It’s so easy: You see an open wireless connection called Linksys or dlink and you jump on to check your email or see if anyone has retweeted you. In fact, we did all the reporting for this story, including VoIP calls, over an unsecured Wi-Fi network.
Were we breaking the law?
“It’s not clear,” says Orin Kerr, a professor at George Washington University Law School and an expert in cyberlaw. “It’s probably OK, but you can’t rule out a prosecution.”
Though using an open Wi-Fi network doesn’t feel like hacking, the federal Computer Fraud and Abuse Act sees things differently. That 1986 law makes it a felony to access computer systems, including routers, without authorization.
But the few cases of someone in the US being prosecuted solely for Wi-Fi theft generally read like that of the Michigan man who drew a sheriff’s attention four years ago by regularly parking outside a café with an open laptop but never buying anything. He was charged with using a computer system without authorization, pleaded guilty, and paid a $400 fine.
Over time, however, the law has apparently become more tolerant of Wi-Fi squatting. For example, you’re not committing multiple felonies if your iPhone jumps from network to network while you walk down the street.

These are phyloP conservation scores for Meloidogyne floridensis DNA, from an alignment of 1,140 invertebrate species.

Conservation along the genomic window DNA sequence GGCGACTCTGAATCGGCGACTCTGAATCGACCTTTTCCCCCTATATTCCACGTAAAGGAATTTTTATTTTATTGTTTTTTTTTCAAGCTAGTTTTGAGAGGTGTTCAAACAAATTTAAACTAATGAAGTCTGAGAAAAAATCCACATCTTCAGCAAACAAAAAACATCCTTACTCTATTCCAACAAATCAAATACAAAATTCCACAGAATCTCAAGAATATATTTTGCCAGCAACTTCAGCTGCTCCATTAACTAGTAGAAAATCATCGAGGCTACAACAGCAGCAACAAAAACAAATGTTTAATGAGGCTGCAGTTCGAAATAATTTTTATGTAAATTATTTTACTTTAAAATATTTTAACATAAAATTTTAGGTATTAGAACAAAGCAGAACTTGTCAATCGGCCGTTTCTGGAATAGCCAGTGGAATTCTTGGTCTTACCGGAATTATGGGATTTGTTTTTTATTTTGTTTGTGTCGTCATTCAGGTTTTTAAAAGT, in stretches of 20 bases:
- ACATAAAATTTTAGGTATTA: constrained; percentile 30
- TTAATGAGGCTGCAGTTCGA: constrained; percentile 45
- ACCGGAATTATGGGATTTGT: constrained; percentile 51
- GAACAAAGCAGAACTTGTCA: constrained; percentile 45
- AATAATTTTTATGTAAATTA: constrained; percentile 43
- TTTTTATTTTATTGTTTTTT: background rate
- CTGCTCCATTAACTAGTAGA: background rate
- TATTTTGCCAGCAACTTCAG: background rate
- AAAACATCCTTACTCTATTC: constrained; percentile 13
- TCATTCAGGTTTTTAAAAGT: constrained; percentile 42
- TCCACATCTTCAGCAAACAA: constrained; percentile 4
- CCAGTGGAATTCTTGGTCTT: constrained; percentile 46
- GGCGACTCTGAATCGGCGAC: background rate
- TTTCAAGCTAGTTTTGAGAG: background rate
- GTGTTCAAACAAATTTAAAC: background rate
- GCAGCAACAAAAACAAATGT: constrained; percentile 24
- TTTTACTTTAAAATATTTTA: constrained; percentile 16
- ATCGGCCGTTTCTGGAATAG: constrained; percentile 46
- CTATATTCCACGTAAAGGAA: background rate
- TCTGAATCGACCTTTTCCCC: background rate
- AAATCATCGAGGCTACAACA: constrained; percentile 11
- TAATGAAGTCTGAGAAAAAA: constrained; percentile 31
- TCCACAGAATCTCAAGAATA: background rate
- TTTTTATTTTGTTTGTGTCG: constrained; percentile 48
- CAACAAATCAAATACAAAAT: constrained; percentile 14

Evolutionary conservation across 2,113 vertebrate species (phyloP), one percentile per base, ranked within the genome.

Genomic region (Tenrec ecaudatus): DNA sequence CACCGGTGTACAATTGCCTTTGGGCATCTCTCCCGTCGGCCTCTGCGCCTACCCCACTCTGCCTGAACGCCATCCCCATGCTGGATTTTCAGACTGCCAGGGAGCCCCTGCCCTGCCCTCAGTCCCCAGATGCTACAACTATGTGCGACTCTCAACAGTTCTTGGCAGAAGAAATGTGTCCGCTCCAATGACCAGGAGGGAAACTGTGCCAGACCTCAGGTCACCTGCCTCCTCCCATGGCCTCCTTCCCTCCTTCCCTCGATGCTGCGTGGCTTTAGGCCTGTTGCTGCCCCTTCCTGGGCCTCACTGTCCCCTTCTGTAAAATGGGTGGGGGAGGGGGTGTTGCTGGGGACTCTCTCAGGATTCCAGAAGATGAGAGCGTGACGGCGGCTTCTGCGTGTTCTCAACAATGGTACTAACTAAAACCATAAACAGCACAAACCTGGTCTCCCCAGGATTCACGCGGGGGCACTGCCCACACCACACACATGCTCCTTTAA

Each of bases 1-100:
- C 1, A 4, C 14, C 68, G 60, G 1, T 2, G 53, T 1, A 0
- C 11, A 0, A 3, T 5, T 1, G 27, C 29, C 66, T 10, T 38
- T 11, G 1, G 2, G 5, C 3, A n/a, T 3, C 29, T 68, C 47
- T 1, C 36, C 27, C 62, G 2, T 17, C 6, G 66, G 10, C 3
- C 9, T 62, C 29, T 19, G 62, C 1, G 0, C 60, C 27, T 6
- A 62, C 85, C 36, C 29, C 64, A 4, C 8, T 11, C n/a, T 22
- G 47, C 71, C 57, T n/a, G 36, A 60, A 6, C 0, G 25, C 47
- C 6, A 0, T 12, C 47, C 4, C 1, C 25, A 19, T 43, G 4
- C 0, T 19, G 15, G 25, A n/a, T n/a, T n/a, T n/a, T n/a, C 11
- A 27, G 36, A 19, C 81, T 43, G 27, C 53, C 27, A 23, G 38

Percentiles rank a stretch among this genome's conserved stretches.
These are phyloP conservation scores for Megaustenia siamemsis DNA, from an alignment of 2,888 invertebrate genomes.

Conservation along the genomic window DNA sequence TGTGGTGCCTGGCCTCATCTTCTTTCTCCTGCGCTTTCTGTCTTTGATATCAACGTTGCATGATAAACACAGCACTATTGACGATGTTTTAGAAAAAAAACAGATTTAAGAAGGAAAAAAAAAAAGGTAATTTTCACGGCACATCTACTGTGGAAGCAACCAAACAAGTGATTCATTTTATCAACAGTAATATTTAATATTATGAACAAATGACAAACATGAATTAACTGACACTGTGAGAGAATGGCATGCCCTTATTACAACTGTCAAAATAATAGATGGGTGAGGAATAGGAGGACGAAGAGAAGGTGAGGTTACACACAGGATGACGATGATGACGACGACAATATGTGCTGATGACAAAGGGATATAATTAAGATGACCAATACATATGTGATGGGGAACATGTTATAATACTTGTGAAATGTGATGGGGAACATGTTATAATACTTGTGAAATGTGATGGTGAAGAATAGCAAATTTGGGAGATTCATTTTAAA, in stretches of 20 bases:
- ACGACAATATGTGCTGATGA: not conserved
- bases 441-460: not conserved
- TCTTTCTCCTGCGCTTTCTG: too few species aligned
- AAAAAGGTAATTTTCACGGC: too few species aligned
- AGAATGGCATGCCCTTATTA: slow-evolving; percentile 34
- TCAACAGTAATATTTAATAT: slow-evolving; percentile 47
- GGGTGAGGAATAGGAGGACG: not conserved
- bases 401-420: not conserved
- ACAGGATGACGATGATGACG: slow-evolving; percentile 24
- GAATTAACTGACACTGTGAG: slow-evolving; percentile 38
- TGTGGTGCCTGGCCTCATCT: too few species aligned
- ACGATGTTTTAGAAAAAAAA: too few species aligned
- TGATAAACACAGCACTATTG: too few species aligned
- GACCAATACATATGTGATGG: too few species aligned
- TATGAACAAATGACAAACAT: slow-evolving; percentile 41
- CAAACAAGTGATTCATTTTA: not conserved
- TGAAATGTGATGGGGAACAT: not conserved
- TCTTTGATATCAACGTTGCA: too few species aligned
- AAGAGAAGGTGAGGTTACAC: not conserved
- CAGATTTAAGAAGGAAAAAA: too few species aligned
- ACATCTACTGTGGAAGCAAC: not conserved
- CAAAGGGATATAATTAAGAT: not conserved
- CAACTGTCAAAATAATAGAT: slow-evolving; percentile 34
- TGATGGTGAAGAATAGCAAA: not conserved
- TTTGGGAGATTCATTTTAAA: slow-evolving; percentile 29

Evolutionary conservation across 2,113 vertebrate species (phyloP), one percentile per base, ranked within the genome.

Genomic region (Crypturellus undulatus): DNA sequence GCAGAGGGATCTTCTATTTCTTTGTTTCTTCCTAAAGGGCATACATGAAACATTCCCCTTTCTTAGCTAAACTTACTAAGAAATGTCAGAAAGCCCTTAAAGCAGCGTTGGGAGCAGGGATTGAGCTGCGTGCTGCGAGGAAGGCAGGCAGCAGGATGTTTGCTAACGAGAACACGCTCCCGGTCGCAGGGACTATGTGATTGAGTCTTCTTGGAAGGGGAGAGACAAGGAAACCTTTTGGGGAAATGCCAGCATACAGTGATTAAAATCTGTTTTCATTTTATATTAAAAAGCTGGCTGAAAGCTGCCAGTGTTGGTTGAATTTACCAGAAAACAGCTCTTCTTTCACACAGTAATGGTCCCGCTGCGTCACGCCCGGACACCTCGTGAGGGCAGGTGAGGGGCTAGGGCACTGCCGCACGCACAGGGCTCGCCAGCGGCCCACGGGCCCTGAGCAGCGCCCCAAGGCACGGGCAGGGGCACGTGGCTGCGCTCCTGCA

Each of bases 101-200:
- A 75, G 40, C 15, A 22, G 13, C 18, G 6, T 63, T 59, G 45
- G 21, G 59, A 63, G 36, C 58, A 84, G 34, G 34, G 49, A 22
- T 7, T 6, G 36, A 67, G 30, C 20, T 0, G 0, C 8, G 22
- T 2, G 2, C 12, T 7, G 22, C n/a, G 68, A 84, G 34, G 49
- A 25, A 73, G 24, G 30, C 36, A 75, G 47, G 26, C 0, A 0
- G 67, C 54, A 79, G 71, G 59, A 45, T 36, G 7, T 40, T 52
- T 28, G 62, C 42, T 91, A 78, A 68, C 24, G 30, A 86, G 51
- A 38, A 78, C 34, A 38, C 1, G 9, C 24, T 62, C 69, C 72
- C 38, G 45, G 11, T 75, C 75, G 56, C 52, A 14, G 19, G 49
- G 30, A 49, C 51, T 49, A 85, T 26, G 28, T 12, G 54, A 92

“You have to know it was unauthorized,” says attorney Jennifer Granick, former civil liberties director for the Electronic Frontier Foundation. “Otherwise, you are an accidental criminal, and generally we don’t allow that.”
Granick thinks you’re probably safe even if you purposely direct your laptop to an open signal. That’s because, as Internet users have grown more sophisticated, most networks have become password-protected. So one could argue that it’s reasonable to assume open networks are intentionally so. “Now, more than in the past, using open wireless can be considered authorized,” Granick says.
Still, no one can say for sure. The reason we lack a definitive answer, according to Kerr, is that authorities tend to prosecute open Wi-Fi usage only when they are piling charges onto real hacking crimes in order to snag a plea deal. As a result, authorized use, as it applies to the vaguely worded CFAA, has never been laid out definitively in court.
“But if anyone is charged with a crime solely for using an open wireless connection, have them give me a call,” Kerr says. “I will defend them.”
Hopefully we won’t have to take him up on that.
- By Ryan Singel - Wired